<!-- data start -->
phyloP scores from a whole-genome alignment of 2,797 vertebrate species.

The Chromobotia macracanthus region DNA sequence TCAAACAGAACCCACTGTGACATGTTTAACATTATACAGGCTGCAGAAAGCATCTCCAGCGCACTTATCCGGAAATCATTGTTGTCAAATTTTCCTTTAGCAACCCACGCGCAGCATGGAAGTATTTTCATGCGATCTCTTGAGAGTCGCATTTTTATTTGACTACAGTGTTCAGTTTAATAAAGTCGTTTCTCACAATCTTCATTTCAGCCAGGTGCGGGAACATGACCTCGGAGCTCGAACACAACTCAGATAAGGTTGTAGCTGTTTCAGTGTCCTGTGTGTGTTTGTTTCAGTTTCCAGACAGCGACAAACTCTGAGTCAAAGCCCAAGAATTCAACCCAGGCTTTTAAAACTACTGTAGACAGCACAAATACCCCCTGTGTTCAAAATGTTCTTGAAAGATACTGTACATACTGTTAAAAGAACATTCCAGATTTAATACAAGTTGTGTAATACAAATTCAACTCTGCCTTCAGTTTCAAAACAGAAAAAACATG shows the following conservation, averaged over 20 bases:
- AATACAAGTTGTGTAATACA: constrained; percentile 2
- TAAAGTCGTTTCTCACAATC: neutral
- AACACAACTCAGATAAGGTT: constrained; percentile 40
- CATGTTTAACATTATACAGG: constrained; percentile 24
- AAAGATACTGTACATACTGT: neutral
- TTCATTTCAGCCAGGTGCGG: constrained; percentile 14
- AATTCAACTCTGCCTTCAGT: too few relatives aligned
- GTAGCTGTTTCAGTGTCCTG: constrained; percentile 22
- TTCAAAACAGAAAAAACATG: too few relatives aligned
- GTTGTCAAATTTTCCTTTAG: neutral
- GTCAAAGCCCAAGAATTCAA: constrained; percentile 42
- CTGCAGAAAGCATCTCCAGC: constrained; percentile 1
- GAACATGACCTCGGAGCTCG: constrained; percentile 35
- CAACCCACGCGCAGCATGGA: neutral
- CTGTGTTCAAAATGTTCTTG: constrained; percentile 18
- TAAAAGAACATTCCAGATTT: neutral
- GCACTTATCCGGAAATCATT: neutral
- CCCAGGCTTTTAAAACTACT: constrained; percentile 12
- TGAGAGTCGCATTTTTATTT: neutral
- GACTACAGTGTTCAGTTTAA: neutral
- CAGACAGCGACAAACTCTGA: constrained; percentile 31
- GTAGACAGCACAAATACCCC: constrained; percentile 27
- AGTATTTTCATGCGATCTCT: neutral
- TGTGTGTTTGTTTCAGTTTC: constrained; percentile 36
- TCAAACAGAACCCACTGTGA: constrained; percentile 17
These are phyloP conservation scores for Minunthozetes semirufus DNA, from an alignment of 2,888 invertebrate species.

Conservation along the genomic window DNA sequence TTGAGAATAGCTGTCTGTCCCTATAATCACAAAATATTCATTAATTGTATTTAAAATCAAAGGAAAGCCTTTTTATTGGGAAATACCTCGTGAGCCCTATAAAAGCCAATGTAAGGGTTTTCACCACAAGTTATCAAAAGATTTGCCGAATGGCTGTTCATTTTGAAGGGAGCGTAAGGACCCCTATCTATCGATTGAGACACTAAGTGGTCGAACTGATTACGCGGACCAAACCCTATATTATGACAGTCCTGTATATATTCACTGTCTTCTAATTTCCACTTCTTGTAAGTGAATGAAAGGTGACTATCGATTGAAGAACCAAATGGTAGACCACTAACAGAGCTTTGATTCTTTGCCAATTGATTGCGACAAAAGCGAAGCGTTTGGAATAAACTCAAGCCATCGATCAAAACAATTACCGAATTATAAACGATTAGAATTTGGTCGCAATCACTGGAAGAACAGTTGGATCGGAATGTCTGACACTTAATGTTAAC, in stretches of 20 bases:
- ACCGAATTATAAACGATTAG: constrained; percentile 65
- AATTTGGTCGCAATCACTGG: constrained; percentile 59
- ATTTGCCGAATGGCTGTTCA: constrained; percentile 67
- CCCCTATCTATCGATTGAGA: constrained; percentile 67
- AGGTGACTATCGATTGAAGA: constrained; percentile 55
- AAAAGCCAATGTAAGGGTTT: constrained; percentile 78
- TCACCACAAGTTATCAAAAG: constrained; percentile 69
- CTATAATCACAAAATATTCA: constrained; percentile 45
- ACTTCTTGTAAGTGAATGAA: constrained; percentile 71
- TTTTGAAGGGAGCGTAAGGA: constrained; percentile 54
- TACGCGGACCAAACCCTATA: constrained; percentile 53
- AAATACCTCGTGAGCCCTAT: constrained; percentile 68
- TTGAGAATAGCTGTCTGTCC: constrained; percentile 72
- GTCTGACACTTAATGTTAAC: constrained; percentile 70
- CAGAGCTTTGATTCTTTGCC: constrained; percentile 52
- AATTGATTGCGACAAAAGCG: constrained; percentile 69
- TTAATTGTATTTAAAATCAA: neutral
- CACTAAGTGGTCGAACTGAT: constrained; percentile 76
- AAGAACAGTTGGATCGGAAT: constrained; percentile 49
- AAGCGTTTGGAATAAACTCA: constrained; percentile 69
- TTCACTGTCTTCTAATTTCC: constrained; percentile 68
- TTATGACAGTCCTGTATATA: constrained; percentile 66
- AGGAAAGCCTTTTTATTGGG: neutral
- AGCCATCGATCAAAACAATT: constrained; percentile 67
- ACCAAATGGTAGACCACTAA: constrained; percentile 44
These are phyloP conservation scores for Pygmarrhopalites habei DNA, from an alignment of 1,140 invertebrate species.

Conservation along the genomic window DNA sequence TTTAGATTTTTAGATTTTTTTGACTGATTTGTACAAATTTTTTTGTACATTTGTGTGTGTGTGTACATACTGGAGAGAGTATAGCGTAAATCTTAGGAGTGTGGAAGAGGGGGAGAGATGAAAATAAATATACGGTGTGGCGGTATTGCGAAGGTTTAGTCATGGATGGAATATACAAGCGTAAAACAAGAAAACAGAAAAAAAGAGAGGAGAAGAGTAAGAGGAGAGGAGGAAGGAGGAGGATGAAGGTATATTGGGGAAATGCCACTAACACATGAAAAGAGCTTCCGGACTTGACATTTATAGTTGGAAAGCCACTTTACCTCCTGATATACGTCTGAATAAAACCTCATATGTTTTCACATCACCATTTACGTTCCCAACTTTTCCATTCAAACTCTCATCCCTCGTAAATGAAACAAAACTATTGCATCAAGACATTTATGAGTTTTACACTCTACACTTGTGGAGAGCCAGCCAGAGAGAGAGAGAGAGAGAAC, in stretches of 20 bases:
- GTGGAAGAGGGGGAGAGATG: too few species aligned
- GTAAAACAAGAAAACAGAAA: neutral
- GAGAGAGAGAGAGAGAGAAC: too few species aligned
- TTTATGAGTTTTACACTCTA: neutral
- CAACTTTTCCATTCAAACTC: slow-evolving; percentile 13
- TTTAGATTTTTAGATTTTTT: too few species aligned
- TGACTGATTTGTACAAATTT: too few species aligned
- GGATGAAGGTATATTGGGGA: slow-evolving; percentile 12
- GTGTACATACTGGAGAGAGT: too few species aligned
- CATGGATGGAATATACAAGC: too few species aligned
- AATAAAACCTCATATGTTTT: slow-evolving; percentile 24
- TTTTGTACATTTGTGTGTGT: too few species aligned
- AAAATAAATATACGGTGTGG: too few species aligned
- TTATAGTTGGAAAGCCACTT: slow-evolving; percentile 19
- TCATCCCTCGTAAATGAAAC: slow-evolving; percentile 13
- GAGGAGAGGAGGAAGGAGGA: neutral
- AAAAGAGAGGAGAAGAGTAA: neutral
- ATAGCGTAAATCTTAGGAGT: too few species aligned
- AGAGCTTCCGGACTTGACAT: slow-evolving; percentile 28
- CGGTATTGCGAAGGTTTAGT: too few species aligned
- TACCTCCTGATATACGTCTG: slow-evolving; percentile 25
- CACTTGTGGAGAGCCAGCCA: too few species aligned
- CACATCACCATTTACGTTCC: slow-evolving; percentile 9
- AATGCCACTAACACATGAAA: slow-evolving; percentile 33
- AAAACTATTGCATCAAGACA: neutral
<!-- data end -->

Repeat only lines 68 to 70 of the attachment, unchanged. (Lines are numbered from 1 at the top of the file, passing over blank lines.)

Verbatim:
- TTTTGTACATTTGTGTGTGT: too few species aligned
- AAAATAAATATACGGTGTGG: too few species aligned
- TTATAGTTGGAAAGCCACTT: slow-evolving; percentile 19